Prime examples of invisible workers performing what some call “ghost work,” are crowd-sourcing platforms employing hordes of workers to help make AI programs successful. They perform tasks such as image tagging and classifying and labeling data. Some are beginning to question whether these invisible workers are being exploited, according to a recent account from the BBC. 

The most well-established crowdsourcing platform is Amazon Mechanical Turk, known as MTurk, run by Amazon’s Web Services division. Other crowdsourcing platforms include Samasource, CrowdFlower and Microworkers, each enabling businesses to remotely hire workers from anywhere in the world.  

The work can include labelling images so that computer vision algorithms improve, providing help for natural language processing, or moderating content for YouTube or Twitter.  

MTurk is named after an 18th Century chess-playing machine which toured Europe, and was later revealed to be a hoax, with a human inside directing the chess moves. [Ed. Note: Interesting choice of a name by Amazon.]  

MTurk is described on its website as a crowdsourcing marketplace and “a great way to minimize the costs and time for each stage of machine-learning development.” Using a marketplace, customers request workers to perform specific tasks, for which they name a price. An AWS spokesperson was quoted as saying, “Most workers see MTurk as part-time work or a paid hobby, and they enjoy the flexibility to choose the tasks they want to work on and work as much or as little as they like,” according to the BBC account.  

Sherry Stanley has been an MTurk worker for six years, a job that has helped her financially while raising three children. “Turking is one of the few job opportunities I have in West Virginia, and like many other Turk workers, we pride ourselves on our work,” she stated to the BBC.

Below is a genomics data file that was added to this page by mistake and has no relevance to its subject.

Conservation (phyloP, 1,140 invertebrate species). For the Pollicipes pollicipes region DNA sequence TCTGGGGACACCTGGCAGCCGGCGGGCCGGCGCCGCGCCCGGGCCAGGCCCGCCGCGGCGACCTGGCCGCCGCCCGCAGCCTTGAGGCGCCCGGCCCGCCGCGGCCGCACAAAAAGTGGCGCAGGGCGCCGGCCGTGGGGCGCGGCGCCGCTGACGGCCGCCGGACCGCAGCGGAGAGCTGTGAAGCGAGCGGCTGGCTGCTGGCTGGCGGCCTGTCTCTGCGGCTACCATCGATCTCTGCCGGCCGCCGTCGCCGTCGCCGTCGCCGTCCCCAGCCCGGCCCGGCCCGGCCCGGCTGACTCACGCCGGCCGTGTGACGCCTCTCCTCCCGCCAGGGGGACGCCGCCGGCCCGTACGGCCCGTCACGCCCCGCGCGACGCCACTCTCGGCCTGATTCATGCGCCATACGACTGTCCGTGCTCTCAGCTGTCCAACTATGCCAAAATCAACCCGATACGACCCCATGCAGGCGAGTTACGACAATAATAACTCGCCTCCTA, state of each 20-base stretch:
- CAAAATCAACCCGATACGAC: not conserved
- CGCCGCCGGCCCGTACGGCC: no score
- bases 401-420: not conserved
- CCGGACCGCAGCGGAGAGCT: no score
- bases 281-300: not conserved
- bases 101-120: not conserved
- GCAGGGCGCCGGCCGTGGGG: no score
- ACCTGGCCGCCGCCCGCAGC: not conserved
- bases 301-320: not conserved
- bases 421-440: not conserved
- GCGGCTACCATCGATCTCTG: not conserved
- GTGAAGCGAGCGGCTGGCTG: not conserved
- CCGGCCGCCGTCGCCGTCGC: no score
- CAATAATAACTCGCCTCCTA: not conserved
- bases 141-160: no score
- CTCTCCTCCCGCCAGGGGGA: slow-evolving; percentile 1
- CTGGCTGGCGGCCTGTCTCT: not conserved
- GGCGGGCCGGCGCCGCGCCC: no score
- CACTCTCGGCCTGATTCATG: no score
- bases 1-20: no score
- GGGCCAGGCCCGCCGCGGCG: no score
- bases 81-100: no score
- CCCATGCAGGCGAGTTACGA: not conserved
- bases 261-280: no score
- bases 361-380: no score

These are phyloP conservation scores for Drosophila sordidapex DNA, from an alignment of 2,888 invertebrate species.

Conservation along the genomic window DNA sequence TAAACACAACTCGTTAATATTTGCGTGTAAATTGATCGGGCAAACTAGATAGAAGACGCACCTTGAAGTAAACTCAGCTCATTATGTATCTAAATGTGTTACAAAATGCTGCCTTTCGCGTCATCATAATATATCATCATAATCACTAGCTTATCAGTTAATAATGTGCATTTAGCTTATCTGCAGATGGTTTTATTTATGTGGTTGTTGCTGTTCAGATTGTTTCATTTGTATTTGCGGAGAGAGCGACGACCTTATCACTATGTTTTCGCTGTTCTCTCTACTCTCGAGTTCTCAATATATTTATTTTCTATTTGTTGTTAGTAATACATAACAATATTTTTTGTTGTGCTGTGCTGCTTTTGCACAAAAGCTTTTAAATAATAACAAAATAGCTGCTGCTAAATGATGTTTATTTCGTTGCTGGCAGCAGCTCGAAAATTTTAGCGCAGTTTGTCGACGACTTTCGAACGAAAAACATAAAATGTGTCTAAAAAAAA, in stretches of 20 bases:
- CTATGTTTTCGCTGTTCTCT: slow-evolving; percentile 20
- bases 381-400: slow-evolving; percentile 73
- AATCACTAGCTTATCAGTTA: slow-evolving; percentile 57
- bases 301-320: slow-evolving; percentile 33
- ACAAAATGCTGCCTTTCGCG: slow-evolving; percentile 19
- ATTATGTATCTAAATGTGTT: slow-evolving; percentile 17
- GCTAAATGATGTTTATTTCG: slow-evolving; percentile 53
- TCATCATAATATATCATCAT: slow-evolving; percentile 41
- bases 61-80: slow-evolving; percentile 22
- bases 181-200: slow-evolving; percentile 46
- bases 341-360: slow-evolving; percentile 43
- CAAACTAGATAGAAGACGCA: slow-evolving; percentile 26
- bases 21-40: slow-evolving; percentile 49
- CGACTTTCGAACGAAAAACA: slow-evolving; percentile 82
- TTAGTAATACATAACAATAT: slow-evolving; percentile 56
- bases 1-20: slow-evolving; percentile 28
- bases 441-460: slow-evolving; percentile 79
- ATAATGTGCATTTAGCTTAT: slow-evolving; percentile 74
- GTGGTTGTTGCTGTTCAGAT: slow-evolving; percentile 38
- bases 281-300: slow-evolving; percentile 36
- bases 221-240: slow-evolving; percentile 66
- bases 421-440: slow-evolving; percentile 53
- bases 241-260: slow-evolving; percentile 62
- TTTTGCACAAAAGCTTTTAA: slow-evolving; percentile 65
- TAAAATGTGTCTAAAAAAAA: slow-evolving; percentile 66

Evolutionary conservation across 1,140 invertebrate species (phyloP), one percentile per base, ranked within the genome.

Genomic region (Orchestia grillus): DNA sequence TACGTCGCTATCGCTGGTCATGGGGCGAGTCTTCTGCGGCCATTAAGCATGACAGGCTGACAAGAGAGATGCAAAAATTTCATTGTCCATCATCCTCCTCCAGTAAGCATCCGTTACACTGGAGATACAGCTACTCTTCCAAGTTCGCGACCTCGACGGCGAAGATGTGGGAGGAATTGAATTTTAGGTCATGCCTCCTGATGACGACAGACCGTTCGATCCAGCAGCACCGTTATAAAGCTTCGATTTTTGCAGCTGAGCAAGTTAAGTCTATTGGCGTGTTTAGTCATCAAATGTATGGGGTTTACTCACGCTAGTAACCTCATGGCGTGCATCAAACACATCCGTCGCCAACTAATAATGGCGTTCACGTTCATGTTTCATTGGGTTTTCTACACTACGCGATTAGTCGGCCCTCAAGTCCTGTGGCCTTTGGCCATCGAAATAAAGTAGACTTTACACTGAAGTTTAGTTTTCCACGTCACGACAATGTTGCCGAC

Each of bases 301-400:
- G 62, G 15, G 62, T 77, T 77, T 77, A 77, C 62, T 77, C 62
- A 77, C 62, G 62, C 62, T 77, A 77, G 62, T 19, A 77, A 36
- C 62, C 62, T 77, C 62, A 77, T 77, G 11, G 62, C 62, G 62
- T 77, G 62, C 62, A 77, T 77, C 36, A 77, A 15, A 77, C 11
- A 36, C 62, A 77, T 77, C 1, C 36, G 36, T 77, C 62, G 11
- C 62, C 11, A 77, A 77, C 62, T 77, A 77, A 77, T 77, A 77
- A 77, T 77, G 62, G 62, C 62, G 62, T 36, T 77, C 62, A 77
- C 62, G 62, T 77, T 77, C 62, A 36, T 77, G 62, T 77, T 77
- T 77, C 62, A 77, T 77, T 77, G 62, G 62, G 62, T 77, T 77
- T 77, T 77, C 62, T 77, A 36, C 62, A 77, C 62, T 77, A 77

“However, we are at the whim of Amazon. As one of the largest companies in the world, Amazon relies on workers like me staying silent about the conditions of our work.”  

She told the BBC that she lived “in constant fear of retaliation for speaking out about the ways we’re being treated”. 

The hours and the pay varies day by day. Issues she has with the platform include: rejection of work sometimes with no reason given; accounts can be suddenly suspended without notice and no official avenues for challenging the suspension; some extremely low rates being set by some requesters.  

“Turk workers deserve greater transparency around the who, what, why and where of our work,” Stanley stated. The advocacy group Turkopticon is working to make Turk workers feel less invisible. “Turkopticon is the one tool that Turkers have evolved into an organization to engage with each other about the conditions of our work and to make it better,” Stanley stated. 

Alexandrine Royer, education manager, Montreal AI Ethics Institute

Another voice recently raised on the situation of these high tech ghost workers was that of Alexandrine Royer, an education manager at the Montreal AI Ethics Institute, writer of an account headlined, “The urgent need for regulating global ghost work,” in TechStream from Brookings. 

“The decisions made by data workers in Africa and elsewhere, who are responsible for data labelling and content moderation decisions on global platforms, feed back into and shape the algorithms internet users around the world interact with every day,” Royer stated. “Working in the shadows of the digital economy, these so-called ghost workers have immense responsibility as the arbiters of online content.”  

Lots of internet content relies on this unseen labor. “It is high time we regulate and properly compensate these workers,” she stated. 

Read the source articles and information in the MIT Sloan Management Reviewfrom  the BBC and in TechStream.